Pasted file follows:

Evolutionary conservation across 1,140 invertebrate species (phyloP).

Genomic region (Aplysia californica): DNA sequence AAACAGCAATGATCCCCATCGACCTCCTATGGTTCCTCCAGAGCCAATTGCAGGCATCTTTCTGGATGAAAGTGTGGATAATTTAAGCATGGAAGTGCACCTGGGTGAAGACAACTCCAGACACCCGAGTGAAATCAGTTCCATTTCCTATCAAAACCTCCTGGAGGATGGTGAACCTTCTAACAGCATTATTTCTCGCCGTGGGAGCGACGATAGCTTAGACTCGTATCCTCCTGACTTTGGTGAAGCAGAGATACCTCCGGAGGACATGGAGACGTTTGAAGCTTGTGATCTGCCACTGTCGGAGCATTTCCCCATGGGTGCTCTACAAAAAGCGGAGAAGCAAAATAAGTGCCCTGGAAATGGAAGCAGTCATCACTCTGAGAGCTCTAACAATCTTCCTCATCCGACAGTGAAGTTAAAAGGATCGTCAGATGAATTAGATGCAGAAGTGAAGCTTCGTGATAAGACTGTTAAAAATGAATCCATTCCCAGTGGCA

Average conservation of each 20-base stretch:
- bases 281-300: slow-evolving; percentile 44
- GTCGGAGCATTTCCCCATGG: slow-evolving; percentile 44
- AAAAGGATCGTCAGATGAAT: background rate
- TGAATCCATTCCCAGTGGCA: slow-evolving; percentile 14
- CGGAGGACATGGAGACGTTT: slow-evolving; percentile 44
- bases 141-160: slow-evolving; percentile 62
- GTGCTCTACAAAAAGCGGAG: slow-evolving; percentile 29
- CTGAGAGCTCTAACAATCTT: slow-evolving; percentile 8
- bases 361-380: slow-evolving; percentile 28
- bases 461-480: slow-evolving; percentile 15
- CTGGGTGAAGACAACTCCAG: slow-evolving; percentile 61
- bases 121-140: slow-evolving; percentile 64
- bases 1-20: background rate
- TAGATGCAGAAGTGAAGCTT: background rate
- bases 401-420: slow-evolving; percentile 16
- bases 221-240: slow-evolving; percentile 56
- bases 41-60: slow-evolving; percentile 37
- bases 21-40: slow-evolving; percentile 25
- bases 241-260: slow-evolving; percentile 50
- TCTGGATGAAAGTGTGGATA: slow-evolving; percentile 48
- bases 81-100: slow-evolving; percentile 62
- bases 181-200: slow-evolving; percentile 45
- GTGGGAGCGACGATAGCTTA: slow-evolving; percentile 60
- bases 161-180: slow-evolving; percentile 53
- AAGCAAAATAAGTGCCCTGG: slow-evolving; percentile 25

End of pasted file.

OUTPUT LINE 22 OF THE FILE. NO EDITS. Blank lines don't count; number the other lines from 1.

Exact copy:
- bases 241-260: slow-evolving; percentile 50